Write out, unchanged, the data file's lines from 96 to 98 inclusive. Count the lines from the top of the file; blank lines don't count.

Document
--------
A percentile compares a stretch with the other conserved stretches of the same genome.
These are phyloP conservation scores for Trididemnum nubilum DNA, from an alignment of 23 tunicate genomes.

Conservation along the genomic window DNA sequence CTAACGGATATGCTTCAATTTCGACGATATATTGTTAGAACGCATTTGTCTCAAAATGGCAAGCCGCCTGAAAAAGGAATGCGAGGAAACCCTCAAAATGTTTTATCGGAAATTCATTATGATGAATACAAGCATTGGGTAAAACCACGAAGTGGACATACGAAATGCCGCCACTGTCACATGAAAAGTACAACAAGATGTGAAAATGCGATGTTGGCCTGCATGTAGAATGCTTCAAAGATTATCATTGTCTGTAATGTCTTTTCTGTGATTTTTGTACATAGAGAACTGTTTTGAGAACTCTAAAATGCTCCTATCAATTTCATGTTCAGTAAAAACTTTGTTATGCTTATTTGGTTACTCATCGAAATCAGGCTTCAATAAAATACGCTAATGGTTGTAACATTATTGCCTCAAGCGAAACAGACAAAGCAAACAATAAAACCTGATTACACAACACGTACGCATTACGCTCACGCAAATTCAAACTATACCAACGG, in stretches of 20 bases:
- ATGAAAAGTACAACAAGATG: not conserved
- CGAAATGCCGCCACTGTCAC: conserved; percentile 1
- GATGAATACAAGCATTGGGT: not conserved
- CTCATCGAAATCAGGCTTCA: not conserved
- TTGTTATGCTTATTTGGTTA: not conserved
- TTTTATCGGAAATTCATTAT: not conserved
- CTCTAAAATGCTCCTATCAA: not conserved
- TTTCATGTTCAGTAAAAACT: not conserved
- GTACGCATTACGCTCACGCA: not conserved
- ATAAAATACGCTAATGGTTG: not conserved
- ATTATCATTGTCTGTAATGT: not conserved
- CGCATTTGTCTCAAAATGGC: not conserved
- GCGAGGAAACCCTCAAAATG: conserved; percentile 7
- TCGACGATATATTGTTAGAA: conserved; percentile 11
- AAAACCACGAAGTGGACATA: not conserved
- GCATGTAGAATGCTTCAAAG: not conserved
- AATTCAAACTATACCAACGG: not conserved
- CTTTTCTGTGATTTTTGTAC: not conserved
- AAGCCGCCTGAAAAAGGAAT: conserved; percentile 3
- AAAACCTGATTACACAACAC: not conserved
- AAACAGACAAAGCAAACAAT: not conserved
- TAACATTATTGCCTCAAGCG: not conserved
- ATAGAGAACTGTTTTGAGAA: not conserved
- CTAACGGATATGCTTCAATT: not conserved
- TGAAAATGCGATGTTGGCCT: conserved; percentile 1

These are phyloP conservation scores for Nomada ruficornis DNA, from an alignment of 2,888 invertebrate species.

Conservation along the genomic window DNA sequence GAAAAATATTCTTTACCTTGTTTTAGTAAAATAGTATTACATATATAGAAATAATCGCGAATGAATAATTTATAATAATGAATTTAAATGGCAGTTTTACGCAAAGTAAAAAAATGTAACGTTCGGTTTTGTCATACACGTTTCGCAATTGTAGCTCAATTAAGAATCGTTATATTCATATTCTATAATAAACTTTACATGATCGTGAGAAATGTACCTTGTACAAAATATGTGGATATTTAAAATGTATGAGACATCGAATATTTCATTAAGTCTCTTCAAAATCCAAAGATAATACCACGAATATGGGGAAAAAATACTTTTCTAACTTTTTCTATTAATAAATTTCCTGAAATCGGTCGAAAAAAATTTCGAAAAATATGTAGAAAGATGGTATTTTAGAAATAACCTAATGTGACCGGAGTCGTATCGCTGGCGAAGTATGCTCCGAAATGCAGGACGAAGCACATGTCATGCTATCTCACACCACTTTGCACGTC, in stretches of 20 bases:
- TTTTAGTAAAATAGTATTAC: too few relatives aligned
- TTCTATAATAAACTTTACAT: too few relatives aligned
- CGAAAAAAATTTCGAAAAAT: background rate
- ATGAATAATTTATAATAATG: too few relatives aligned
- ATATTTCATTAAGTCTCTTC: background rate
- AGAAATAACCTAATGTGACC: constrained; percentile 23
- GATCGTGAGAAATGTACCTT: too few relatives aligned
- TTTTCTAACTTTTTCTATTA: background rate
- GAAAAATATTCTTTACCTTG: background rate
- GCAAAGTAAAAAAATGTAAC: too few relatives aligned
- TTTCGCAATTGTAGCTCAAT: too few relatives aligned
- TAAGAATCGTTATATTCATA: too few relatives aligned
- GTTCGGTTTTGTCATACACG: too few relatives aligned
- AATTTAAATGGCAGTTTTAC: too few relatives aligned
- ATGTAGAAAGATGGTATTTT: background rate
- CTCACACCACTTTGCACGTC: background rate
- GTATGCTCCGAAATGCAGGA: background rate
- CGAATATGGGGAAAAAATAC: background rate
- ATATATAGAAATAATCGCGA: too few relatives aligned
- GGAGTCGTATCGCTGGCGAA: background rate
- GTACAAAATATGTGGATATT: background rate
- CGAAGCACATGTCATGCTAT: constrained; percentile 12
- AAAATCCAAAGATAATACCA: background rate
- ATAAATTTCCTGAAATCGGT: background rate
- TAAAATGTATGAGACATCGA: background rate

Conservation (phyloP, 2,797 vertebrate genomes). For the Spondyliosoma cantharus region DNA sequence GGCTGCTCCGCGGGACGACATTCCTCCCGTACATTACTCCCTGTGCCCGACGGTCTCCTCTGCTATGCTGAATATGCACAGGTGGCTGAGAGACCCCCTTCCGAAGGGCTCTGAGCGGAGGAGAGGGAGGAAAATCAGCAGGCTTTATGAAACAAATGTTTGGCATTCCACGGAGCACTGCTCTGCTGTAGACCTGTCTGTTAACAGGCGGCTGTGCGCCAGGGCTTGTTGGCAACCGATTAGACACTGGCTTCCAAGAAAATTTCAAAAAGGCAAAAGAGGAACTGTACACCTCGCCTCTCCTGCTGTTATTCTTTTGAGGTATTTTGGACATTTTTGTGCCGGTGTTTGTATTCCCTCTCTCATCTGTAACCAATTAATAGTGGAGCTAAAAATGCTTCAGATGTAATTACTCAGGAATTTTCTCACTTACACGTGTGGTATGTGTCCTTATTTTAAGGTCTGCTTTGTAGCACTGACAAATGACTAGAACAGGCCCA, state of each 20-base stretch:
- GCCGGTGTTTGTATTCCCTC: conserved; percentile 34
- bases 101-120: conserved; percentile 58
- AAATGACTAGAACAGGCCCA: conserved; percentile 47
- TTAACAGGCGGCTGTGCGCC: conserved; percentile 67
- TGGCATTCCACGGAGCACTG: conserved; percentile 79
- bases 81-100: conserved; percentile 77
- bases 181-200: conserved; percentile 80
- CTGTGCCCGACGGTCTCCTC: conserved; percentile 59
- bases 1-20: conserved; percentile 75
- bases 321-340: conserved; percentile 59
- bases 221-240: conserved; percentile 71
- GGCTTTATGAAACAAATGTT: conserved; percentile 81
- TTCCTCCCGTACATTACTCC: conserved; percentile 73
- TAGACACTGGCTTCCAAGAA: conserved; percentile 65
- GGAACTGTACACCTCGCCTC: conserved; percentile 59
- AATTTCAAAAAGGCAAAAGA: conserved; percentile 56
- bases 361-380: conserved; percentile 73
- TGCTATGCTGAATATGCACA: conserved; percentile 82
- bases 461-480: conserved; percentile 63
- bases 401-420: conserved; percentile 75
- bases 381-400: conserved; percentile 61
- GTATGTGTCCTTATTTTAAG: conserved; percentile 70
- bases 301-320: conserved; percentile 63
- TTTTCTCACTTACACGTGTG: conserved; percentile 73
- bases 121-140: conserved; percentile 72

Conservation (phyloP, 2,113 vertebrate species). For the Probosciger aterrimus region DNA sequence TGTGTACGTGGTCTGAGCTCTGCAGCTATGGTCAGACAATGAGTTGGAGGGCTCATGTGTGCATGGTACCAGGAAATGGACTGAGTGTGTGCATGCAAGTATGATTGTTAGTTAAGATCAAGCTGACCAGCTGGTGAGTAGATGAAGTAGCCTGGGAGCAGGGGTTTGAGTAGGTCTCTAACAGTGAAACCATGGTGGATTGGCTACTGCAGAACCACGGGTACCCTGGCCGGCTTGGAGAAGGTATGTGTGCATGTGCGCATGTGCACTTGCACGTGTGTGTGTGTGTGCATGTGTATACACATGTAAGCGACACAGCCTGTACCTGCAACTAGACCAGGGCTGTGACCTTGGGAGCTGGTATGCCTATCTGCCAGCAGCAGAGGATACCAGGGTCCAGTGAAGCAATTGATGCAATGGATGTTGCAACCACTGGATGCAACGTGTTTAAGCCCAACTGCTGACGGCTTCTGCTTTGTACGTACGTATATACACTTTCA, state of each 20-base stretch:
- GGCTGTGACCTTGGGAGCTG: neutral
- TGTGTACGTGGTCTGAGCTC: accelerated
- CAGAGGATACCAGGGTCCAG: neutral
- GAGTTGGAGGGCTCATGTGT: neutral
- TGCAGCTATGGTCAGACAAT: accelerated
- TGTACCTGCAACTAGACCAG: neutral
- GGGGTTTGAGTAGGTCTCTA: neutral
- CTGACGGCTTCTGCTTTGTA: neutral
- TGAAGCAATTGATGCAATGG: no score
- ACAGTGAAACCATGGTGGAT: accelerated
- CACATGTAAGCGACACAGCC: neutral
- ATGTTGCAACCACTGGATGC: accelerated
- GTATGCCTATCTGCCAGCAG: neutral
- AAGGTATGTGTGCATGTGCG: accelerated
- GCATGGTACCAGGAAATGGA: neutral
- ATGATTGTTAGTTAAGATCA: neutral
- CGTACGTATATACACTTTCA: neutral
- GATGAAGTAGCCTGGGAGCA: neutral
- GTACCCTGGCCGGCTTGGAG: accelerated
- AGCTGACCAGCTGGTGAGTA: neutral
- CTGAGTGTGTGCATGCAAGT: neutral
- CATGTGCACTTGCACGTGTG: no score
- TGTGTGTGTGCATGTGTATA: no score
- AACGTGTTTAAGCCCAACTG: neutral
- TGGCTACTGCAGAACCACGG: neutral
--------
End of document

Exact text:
- AAGGTATGTGTGCATGTGCG: accelerated
- GCATGGTACCAGGAAATGGA: neutral
- ATGATTGTTAGTTAAGATCA: neutral